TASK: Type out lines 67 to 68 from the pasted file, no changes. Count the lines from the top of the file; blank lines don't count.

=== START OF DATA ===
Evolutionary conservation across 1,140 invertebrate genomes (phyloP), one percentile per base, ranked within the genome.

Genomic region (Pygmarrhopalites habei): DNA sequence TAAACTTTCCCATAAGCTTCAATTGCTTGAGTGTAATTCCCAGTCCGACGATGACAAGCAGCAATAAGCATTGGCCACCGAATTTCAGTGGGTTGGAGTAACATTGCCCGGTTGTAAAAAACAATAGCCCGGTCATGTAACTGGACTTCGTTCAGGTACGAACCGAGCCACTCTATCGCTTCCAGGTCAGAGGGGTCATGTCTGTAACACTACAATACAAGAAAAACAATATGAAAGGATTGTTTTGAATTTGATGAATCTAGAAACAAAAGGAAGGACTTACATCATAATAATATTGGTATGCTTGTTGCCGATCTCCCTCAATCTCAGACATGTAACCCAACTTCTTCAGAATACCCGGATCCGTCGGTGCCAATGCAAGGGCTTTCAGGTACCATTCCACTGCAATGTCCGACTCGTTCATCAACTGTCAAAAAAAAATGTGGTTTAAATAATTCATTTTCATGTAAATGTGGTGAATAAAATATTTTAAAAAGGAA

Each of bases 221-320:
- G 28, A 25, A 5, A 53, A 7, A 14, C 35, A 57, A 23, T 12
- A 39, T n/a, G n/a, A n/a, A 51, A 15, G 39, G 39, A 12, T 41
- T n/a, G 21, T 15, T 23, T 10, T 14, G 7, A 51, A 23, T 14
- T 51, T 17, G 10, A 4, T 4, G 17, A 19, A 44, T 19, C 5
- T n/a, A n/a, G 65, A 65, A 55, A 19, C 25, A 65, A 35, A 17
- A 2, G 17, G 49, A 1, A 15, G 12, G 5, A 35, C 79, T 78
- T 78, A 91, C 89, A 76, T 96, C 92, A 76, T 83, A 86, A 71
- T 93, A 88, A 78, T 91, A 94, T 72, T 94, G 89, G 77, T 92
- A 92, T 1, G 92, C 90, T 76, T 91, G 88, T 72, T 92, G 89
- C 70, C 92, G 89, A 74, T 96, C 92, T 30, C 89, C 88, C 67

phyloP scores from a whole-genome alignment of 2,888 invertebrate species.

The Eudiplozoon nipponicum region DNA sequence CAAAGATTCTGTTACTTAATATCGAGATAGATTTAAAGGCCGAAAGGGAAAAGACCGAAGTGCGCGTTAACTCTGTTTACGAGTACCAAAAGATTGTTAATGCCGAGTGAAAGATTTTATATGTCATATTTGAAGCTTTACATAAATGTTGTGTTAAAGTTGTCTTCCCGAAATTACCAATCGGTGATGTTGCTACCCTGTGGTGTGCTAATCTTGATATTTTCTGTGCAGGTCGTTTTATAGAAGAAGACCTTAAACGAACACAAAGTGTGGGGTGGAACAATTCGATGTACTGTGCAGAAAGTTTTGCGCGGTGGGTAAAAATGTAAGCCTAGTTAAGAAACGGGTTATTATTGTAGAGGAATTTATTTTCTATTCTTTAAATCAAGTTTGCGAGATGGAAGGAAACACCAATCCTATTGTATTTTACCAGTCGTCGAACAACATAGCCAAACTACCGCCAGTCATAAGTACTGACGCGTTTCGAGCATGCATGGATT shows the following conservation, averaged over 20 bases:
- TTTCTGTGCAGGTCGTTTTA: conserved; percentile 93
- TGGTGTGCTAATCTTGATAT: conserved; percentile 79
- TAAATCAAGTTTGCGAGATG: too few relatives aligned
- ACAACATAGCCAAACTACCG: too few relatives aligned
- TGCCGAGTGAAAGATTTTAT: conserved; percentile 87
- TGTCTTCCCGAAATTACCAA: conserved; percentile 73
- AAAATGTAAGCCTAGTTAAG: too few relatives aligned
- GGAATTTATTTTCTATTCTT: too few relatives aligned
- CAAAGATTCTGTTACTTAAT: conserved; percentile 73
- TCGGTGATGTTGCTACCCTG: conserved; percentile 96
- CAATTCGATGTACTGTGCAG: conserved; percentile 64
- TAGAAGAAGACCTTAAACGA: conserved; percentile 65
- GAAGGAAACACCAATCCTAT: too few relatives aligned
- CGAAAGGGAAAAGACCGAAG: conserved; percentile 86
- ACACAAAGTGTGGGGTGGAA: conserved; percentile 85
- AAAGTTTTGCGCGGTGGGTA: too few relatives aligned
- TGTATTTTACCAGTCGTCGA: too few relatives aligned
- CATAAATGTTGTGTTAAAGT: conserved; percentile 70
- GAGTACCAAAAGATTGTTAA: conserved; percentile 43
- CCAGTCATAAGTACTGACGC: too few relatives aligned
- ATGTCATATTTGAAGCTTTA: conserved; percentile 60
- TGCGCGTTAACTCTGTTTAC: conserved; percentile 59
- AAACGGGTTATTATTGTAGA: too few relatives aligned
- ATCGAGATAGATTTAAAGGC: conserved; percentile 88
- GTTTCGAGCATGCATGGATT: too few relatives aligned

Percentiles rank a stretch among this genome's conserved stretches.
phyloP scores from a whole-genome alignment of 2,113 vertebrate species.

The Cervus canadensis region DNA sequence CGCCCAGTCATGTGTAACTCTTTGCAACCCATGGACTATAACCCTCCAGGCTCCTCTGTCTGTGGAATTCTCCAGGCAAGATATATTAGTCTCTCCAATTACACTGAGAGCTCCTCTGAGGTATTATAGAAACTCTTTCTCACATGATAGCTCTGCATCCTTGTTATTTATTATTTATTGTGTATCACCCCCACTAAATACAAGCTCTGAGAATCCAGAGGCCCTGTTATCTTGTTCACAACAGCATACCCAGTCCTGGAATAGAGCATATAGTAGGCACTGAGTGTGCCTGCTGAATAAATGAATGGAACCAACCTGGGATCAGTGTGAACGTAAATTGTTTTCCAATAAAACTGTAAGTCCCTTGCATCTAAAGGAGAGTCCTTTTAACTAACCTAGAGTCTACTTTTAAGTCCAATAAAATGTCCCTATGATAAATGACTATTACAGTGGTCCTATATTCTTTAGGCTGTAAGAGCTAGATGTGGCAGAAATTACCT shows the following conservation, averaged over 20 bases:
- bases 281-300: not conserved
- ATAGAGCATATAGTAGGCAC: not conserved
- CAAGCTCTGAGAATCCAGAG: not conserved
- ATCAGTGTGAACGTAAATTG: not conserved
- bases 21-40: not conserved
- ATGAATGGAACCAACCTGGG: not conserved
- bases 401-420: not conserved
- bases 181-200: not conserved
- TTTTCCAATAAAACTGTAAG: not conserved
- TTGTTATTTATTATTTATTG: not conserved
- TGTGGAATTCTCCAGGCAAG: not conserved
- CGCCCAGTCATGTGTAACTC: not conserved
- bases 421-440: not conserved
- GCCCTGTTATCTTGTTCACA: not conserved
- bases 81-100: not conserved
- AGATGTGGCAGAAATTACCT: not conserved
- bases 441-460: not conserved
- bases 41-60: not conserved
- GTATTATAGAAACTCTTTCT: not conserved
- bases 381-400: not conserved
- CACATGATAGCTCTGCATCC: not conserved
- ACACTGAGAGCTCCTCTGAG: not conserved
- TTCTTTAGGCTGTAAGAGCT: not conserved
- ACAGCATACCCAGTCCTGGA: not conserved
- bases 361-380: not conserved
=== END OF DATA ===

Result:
- ACAGCATACCCAGTCCTGGA: not conserved
- bases 361-380: not conserved